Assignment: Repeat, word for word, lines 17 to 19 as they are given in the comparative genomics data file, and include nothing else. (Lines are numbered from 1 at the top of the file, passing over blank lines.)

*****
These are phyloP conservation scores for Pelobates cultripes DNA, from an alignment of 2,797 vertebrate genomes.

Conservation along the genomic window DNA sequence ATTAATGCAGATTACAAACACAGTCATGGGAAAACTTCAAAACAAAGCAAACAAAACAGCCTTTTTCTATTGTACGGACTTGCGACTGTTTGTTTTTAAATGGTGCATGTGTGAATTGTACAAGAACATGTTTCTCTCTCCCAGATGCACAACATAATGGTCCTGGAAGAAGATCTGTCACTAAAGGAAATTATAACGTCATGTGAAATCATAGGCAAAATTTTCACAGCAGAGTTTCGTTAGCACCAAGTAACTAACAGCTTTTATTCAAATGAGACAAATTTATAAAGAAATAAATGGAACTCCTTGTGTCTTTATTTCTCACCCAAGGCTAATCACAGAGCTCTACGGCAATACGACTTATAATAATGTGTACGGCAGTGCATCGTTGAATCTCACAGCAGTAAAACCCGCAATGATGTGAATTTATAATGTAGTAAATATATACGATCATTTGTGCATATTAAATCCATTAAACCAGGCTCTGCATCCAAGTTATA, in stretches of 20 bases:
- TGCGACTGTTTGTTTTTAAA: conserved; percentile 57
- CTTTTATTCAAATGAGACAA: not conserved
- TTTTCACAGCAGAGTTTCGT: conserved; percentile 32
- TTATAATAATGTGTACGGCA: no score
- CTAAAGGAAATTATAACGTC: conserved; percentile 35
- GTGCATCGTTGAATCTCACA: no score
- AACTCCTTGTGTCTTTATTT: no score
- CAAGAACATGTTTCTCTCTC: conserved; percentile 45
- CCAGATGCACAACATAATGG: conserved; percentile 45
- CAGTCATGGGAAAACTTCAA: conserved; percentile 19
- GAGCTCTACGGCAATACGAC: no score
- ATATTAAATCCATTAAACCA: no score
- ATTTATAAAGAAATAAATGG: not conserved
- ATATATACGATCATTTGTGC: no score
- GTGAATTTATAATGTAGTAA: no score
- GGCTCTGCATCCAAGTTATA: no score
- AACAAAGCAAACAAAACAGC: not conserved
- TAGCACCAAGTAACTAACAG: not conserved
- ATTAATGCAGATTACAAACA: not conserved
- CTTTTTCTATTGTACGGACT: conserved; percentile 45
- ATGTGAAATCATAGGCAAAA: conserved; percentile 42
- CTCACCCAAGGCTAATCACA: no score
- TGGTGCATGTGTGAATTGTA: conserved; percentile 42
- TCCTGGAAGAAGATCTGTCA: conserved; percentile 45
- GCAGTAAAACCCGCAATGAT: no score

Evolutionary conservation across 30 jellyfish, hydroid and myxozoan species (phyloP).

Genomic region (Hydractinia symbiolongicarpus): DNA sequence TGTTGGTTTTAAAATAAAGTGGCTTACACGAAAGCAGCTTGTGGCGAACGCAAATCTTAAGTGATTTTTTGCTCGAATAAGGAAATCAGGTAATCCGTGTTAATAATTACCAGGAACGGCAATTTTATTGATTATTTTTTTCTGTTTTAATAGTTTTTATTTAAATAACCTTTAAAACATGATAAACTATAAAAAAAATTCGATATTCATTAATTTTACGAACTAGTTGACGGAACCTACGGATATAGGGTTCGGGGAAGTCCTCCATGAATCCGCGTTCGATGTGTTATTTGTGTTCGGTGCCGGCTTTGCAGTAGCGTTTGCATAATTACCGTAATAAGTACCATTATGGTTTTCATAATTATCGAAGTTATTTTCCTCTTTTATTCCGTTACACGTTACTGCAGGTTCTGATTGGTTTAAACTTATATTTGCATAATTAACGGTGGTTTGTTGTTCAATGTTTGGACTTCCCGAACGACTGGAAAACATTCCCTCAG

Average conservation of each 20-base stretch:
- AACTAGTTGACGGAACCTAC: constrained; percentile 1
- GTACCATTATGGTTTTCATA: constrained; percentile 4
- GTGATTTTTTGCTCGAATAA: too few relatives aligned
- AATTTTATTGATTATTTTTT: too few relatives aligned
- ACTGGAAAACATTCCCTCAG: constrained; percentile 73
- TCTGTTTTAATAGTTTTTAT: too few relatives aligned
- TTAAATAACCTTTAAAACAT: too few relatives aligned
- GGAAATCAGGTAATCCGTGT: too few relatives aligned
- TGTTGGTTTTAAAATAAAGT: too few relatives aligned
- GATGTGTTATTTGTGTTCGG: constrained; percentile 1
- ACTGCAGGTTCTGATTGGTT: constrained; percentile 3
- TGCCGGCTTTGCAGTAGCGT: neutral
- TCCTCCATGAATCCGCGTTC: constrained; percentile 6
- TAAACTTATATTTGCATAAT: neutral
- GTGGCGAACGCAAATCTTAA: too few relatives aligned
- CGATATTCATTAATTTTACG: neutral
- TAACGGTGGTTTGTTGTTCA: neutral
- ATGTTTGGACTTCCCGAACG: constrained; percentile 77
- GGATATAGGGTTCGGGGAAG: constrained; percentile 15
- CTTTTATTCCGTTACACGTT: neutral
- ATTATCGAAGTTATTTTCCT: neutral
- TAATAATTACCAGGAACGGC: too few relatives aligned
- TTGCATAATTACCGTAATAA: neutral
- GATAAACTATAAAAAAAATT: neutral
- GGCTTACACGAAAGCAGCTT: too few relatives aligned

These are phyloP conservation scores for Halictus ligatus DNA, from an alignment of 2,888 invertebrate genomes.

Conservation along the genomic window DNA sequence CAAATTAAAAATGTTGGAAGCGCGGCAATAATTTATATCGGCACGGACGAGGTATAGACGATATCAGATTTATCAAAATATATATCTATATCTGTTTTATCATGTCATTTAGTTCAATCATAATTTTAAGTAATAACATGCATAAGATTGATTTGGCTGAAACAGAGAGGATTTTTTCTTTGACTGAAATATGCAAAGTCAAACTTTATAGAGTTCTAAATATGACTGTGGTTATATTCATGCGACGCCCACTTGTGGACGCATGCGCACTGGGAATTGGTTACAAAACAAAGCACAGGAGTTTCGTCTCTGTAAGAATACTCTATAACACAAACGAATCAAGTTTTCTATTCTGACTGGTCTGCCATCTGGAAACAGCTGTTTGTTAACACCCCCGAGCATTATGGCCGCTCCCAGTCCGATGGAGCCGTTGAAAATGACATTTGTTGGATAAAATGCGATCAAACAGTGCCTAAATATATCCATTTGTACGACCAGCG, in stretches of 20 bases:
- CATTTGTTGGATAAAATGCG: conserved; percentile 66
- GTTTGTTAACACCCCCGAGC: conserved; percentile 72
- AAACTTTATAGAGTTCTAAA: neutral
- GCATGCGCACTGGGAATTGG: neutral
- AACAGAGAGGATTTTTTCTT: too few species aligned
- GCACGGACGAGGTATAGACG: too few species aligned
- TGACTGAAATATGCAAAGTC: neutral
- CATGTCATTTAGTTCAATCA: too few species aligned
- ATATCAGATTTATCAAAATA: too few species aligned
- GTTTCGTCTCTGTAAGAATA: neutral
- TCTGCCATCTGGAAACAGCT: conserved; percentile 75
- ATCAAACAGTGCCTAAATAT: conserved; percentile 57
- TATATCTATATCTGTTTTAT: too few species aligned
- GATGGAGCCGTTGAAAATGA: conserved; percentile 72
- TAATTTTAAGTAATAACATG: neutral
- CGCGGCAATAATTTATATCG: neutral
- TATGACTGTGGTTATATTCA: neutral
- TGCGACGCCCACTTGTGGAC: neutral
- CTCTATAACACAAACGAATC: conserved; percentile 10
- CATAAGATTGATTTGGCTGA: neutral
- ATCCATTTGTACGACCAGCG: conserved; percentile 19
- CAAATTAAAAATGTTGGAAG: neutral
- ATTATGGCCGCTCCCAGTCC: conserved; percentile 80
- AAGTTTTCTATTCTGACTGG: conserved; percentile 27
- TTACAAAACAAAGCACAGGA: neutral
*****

- GTGAATTTATAATGTAGTAA: no score
- GGCTCTGCATCCAAGTTATA: no score
- AACAAAGCAAACAAAACAGC: not conserved